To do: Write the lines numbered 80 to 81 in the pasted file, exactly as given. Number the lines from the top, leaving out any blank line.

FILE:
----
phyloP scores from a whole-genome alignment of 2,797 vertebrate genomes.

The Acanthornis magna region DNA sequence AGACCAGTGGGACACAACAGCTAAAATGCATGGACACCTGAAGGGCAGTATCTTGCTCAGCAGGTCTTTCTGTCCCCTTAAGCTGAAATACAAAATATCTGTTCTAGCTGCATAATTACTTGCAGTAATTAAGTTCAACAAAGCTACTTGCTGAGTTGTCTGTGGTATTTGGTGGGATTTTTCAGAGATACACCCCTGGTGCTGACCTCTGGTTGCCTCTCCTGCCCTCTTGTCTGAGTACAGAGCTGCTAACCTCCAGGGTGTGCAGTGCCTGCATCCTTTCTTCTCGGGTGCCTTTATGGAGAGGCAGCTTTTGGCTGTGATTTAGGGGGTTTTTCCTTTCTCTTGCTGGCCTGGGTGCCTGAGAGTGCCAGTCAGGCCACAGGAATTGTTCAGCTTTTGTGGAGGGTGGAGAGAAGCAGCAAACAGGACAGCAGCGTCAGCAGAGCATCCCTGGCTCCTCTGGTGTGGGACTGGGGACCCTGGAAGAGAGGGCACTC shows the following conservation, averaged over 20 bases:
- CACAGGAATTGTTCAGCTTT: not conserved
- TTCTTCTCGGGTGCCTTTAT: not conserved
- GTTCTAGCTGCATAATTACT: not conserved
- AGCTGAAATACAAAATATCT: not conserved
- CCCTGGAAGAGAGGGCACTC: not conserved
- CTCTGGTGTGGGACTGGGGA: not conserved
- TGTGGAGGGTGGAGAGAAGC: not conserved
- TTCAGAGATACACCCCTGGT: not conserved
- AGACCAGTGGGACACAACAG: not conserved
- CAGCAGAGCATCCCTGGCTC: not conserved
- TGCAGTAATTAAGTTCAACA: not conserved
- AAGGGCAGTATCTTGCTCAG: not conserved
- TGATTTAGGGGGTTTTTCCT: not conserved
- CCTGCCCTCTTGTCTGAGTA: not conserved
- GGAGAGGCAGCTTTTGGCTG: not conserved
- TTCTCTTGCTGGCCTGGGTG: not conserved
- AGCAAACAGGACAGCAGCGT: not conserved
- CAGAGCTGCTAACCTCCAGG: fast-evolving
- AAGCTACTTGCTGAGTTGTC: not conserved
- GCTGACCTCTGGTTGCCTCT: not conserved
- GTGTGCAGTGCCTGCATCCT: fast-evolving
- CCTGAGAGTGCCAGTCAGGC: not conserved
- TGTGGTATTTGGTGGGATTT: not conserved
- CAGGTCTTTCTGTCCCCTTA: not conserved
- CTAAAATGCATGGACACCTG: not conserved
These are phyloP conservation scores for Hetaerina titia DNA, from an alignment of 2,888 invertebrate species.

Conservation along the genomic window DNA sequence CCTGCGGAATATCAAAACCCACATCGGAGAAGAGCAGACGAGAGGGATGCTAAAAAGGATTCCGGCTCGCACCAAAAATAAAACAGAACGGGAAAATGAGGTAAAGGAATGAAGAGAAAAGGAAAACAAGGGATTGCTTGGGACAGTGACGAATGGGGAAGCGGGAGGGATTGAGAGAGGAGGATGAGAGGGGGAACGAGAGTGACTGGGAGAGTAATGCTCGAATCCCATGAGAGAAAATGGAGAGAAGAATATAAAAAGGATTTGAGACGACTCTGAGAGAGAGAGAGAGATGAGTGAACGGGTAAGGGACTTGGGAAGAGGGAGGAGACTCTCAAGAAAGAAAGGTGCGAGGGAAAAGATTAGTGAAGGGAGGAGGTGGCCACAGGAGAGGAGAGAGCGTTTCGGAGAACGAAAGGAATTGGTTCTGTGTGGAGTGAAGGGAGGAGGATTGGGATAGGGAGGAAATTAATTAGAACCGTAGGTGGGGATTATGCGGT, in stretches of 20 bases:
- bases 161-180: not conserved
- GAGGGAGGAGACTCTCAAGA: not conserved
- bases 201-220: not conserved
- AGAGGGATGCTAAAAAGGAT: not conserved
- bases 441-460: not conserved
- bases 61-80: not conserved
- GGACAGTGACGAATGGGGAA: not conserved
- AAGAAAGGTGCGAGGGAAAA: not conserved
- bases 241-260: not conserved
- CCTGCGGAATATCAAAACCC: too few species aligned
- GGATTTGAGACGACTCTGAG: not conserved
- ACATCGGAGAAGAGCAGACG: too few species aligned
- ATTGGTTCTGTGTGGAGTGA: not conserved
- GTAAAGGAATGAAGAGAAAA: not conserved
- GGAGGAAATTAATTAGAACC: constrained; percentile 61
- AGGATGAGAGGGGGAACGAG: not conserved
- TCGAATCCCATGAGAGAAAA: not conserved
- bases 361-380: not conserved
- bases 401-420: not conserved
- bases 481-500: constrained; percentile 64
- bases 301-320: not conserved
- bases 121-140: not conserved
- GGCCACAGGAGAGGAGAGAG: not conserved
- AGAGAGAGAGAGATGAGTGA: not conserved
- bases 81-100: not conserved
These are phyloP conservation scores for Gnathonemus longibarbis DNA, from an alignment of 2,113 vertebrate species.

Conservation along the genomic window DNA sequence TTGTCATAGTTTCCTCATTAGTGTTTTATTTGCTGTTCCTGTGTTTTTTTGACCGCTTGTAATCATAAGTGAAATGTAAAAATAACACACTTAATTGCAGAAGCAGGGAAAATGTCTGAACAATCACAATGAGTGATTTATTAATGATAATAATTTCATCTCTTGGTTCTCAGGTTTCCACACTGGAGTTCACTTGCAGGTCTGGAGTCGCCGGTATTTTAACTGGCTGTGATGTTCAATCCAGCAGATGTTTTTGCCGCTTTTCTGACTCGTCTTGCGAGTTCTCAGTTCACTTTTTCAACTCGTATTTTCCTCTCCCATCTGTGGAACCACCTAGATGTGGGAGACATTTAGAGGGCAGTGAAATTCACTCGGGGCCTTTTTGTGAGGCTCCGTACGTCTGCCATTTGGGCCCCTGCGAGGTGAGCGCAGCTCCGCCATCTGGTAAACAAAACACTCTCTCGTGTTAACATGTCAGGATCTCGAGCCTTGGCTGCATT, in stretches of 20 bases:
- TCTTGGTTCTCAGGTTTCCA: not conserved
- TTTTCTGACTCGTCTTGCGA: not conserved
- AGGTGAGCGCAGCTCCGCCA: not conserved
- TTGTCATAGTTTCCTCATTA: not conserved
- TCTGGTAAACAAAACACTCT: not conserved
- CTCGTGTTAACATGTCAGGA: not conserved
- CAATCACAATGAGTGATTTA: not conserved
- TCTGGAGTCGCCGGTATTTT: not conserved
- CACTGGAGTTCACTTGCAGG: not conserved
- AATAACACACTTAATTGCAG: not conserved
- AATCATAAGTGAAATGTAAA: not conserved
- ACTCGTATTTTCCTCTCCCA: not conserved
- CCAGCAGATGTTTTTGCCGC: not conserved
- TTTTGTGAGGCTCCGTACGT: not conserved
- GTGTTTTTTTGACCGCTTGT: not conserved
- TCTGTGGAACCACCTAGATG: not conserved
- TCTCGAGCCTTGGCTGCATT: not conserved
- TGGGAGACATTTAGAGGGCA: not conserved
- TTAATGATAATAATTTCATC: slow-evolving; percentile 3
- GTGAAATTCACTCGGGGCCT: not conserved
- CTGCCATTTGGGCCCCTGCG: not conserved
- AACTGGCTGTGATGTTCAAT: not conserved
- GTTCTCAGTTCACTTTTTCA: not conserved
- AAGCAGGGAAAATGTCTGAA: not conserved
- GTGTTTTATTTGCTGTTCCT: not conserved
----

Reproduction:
- AAGCAGGGAAAATGTCTGAA: not conserved
- GTGTTTTATTTGCTGTTCCT: not conserved